Ultimate Spelling For Education

Ultimate Spelling EDU is the world's most advanced spelling learning system for schools. With Ultimate Spelling, you have your spelling teaching requirements completely under control.

Based on proven science, Ultimate Spelling EDU contains all the features of Ultimate Spelling plus:

It's absolutely essential your students graduate with their spelling educational requirements met. With Ultimate Spelling EDU these spelling requirements are more than met. Students also improve academic performance, are prepared for standardized tests, and improve their confidence.

The next step is to see Ultimate Spelling for yourself. Simply fill out the form and we'll send you a free no obligation trial of the full version of Ultimate Spelling EDU.

The Science

Ultimate Spelling is scientifically designed, and utilizes principles based on decades of research in learning, retention, and psychology. Here is a summary of the theory and research behind Ultimate Spelling's effectiveness.

Craik, F., and Tulving, E. "Depth of processing and the retention of words in episodic memory." Journal of Experimental Psychology: General, Vol 104(3) (1975): 268-294. Print and PDF. http://dx.doi.org/10.1037/0096-3445.104.3.268

In this seminal study performed at the University of Toronto, Canada, the authors performed a series of tests in which they gave the study participants a sequence of words to learn, with information related to each word as it appeared in order. They discovered that when the information provided stimulated the participant's brain to process the word on a more involved level (referred to as "deep encoding" or "degree of elaboration" in the study), that word was more effectively learned and remembered. With Ultimate Spelling, the user is given a wide range of additional information about each spelling word, including the word's definition - one of the key factors in enhanced memory, according to this study - as well as usage examples, synonyms, and antonyms.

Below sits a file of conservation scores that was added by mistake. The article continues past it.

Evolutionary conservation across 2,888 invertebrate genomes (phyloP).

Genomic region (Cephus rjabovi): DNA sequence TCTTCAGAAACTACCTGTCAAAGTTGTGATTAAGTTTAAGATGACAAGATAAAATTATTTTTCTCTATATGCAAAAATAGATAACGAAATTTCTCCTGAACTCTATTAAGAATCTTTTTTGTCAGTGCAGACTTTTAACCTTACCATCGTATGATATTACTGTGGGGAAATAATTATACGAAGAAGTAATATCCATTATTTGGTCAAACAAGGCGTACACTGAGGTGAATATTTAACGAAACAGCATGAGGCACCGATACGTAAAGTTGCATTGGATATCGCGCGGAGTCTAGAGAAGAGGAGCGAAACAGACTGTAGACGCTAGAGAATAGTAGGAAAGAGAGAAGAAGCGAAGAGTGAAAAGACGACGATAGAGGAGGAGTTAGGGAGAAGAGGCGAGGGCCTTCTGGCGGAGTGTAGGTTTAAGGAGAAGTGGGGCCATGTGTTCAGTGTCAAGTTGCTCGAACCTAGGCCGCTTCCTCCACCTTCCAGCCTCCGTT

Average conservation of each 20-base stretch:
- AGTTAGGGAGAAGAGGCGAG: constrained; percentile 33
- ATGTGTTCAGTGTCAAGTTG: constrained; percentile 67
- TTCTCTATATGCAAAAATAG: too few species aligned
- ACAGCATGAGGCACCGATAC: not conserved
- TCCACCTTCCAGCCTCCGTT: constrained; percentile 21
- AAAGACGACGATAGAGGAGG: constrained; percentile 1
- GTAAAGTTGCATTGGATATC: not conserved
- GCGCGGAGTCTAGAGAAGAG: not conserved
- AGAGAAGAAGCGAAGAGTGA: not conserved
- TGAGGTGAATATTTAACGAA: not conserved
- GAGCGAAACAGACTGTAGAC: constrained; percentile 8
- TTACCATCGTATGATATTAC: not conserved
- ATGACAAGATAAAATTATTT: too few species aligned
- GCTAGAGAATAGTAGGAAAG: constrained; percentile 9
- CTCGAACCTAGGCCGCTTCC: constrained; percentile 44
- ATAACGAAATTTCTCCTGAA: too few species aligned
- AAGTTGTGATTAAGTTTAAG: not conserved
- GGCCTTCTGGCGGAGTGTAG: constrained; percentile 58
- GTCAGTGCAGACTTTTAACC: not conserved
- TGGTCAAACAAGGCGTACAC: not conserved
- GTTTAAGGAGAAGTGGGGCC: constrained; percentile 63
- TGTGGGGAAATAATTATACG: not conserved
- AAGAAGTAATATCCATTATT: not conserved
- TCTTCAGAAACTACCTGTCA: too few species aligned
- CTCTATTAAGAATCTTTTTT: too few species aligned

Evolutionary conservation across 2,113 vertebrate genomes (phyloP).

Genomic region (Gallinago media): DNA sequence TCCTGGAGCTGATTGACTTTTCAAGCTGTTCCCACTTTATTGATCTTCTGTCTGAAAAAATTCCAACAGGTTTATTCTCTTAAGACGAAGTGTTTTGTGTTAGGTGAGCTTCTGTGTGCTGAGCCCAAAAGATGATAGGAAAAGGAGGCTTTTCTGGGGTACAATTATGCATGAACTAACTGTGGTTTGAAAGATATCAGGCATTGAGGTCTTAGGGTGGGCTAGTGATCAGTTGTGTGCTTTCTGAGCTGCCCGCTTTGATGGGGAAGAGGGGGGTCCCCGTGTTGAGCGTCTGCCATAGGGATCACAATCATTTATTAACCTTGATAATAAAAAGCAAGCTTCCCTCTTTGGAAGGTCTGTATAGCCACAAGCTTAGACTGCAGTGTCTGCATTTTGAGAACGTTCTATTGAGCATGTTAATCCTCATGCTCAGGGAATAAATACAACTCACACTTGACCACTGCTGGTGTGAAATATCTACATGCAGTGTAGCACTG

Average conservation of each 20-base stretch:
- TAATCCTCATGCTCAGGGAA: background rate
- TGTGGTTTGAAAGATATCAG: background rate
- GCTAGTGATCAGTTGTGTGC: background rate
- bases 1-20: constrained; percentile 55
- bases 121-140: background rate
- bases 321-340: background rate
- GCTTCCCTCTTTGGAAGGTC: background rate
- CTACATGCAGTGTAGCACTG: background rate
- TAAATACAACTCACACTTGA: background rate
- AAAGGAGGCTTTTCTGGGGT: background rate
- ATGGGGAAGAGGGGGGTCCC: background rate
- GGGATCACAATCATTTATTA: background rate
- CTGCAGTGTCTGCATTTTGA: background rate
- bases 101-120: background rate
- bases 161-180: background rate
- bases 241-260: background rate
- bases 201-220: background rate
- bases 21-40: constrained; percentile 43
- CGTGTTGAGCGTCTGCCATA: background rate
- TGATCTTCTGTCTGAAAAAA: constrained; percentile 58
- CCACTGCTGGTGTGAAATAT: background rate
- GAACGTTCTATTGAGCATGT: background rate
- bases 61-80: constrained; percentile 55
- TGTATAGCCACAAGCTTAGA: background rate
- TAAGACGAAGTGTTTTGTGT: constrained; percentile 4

Gelman, B.D., Gruber, M.J., and Ranganath, C. "States of Curiosity Modulate Hippocampus-Dependent Learning via the Dopaminergic Circuit." Neuron, 22 October 2014, 84(2): 486-496. Web. http://dx.doi.org/10.1016/j.neuron.2014.08.060

Students who are eager to learn are more likely to remember what they have learned, something that the authors of this study demonstrate. They used functional magnetic resonance imaging (fMRI) to show real-time connections between a person's curiosity about a specific topic, and the production of dopamine, the neurotransmitter associated with pleasure and the brain's reward system. The authors also concluded that a higher level of interest and curiosity in a topic or question leads to better memory and enhanced learning. Including exercises that stimulate curiosity, and providing reward mechanisms as part of the study process, also increases a person's ability to absorb and retain information, as the researchers found. Ultimate Spelling has a text import feature that allows each user to include and incorporate practice material that matches their interests, while learning the spelling of words in those texts. The system also uses several different reward systems to encourage users to continue working towards their defined goals.

Garcia, S.M., Tor, A., and Schiff, T.M. "The Psychology of Competition: A Social Comparison Perspective." Perspectives on Psychological Science, November 2013, 8(6):634-650. Print and web. http://dx.doi.org/10.1177/1745691613504114